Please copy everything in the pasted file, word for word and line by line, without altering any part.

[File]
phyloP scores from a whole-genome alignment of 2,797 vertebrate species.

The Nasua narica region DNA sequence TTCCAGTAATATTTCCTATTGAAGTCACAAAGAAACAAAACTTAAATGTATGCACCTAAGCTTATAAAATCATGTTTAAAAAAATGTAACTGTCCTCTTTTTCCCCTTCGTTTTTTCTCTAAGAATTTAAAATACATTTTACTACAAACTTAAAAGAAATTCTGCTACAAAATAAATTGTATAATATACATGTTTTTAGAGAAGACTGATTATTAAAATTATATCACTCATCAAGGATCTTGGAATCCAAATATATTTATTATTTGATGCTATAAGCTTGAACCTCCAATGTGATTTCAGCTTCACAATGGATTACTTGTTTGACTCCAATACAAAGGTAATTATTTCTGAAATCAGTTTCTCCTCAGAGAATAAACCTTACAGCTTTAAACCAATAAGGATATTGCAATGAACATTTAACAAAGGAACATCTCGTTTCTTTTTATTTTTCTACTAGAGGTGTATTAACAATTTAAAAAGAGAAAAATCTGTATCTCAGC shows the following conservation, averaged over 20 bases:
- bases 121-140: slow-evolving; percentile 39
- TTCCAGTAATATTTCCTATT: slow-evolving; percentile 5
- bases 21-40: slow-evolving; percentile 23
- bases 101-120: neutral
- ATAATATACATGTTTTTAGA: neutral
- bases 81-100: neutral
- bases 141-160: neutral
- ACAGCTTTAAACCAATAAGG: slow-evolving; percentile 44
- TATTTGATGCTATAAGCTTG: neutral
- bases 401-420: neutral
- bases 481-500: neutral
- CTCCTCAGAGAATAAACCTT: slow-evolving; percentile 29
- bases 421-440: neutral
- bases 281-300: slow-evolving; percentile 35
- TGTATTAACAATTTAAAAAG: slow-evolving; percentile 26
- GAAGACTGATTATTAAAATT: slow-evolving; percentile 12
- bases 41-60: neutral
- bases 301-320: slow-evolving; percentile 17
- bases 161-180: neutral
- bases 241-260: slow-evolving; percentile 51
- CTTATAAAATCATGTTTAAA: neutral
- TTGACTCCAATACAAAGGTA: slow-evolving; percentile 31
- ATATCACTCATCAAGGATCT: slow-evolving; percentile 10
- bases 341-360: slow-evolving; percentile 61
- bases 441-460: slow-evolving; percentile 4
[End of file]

phyloP scores from a whole-genome alignment of 2,797 vertebrate species.

The Nasua narica region DNA sequence TTCCAGTAATATTTCCTATTGAAGTCACAAAGAAACAAAACTTAAATGTATGCACCTAAGCTTATAAAATCATGTTTAAAAAAATGTAACTGTCCTCTTTTTCCCCTTCGTTTTTTCTCTAAGAATTTAAAATACATTTTACTACAAACTTAAAAGAAATTCTGCTACAAAATAAATTGTATAATATACATGTTTTTAGAGAAGACTGATTATTAAAATTATATCACTCATCAAGGATCTTGGAATCCAAATATATTTATTATTTGATGCTATAAGCTTGAACCTCCAATGTGATTTCAGCTTCACAATGGATTACTTGTTTGACTCCAATACAAAGGTAATTATTTCTGAAATCAGTTTCTCCTCAGAGAATAAACCTTACAGCTTTAAACCAATAAGGATATTGCAATGAACATTTAACAAAGGAACATCTCGTTTCTTTTTATTTTTCTACTAGAGGTGTATTAACAATTTAAAAAGAGAAAAATCTGTATCTCAGC shows the following conservation, averaged over 20 bases:
- bases 121-140: slow-evolving; percentile 39
- TTCCAGTAATATTTCCTATT: slow-evolving; percentile 5
- bases 21-40: slow-evolving; percentile 23
- bases 101-120: neutral
- ATAATATACATGTTTTTAGA: neutral
- bases 81-100: neutral
- bases 141-160: neutral
- ACAGCTTTAAACCAATAAGG: slow-evolving; percentile 44
- TATTTGATGCTATAAGCTTG: neutral
- bases 401-420: neutral
- bases 481-500: neutral
- CTCCTCAGAGAATAAACCTT: slow-evolving; percentile 29
- bases 421-440: neutral
- bases 281-300: slow-evolving; percentile 35
- TGTATTAACAATTTAAAAAG: slow-evolving; percentile 26
- GAAGACTGATTATTAAAATT: slow-evolving; percentile 12
- bases 41-60: neutral
- bases 301-320: slow-evolving; percentile 17
- bases 161-180: neutral
- bases 241-260: slow-evolving; percentile 51
- CTTATAAAATCATGTTTAAA: neutral
- TTGACTCCAATACAAAGGTA: slow-evolving; percentile 31
- ATATCACTCATCAAGGATCT: slow-evolving; percentile 10
- bases 341-360: slow-evolving; percentile 61
- bases 441-460: slow-evolving; percentile 4